Certified sustainable fisheries are making marine conservation practices a priority: modifying gear to decrease turtle bycatch or adding LED lights to increase selectivity of catch. In South Africa, changes in their hake fisheries practices have reduced albatross bycatch by 99%. The MSC is one of the organizations driving sustainability in the fishing industry and there are more than 400 MSC certified sustainable fisheries around the world, according to their website. The MSC is a not-for-profit organization funded by charitable donations and through companies who are licensing the blue ecolabel which is used to identify MSC certified seafood; so in part, each time you purchase an item with the MSC blue fish, you’re actually funding marine conservation projects around the world. It’s not an easy process to get certified: some fisheries spend years improving their practices in order to meet the standards to be a certified sustainable fishery. Expert assessment bodies check to see if a fishery meets the rigorous requirements to be MSC certified, and monitor that standards are maintained year over year. It’s a transparent process, open to input by varius non-government organizations (NGOs). In fact, there are over 40 international organizations are working together to improve the responsibility and sustainability of seafood supply chains. Together they form the Conservation Alliance of Seafood Solutions which is part of the efforts to increase the impact of those working to make the seafood industry more sustainable. We can make the wave of change even bigger.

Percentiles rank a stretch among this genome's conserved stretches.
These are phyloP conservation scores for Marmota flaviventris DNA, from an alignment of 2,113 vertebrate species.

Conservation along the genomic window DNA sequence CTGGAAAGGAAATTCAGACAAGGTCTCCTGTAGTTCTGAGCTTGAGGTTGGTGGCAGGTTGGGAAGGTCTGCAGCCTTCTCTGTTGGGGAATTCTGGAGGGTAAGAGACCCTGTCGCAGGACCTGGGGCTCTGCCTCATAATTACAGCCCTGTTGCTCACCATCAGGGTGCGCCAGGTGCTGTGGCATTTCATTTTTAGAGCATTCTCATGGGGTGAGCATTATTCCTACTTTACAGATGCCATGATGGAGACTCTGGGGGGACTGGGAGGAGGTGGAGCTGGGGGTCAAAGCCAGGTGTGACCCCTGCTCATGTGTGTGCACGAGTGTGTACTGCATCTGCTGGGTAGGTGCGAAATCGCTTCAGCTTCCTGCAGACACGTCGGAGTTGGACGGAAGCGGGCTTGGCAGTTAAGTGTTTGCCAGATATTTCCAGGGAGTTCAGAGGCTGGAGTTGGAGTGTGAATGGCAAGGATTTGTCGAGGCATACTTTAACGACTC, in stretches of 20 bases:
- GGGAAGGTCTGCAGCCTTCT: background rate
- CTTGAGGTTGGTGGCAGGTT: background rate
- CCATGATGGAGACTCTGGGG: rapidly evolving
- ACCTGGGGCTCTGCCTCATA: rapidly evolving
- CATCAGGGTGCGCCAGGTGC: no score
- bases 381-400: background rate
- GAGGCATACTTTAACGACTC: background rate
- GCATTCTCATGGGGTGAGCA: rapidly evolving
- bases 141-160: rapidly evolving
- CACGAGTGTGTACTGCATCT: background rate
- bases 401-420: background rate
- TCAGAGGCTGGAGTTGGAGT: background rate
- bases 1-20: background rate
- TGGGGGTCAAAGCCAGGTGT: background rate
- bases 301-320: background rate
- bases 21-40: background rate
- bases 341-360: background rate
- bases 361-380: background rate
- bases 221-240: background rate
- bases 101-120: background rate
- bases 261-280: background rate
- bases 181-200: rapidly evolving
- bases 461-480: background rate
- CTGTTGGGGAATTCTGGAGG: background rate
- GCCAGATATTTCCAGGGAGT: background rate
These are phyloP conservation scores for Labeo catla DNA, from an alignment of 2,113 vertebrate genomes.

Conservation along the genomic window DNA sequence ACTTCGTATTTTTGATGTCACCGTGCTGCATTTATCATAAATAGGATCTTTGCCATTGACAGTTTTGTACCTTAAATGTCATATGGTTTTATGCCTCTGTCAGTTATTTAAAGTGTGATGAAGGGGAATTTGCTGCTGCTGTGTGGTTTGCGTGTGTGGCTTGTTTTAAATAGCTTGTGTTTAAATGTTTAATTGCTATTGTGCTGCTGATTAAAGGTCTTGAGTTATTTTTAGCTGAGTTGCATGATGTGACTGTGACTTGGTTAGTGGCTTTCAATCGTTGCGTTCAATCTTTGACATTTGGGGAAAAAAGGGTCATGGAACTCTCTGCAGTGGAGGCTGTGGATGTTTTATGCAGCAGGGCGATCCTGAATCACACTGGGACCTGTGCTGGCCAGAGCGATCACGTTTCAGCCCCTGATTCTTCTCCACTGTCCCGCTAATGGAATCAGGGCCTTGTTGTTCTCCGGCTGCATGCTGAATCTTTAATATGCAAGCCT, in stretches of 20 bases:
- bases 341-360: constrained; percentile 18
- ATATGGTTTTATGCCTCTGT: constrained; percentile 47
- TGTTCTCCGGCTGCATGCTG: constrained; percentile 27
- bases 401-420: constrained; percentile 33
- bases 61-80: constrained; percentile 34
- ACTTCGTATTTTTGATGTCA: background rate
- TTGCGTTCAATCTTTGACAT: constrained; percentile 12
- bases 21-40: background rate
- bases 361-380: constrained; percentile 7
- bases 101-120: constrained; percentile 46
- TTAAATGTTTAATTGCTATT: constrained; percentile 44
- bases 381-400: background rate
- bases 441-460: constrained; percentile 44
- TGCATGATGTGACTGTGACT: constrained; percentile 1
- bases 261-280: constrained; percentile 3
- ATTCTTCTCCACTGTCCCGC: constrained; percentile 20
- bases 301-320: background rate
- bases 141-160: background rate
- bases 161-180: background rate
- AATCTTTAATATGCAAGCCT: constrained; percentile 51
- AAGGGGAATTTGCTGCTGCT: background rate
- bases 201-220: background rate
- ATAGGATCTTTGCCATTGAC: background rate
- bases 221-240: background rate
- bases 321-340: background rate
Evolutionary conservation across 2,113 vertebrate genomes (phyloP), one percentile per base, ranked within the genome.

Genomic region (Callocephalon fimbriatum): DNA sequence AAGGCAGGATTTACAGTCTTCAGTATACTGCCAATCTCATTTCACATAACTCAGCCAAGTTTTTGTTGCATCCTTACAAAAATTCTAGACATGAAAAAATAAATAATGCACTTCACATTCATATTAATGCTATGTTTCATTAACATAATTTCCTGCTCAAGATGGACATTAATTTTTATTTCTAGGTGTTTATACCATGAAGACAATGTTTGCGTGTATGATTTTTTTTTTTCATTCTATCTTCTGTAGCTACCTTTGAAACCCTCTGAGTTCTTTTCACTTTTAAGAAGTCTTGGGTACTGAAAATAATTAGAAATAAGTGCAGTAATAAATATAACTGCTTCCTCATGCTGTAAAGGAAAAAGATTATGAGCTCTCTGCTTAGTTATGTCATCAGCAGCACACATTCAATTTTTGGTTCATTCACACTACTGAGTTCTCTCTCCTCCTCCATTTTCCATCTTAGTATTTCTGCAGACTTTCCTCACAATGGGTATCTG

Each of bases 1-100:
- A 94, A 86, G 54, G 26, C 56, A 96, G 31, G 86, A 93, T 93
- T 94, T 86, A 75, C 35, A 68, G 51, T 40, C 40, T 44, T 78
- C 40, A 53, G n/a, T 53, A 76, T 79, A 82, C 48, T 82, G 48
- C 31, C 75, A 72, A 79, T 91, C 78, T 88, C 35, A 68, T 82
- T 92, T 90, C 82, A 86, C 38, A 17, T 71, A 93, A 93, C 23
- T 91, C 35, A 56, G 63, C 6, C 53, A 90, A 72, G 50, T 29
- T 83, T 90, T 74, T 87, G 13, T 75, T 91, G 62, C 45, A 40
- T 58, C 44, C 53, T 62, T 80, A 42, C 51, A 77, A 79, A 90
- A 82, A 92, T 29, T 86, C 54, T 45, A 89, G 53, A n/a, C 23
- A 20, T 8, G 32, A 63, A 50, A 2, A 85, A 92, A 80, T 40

Of note, not all seafood labels are created equally or have the same standards. For one, the MSC is a certification – not a rating or a recommendation, fisheries have to be expertly assessed by independent auditors and prove they meet the rigorous requirements’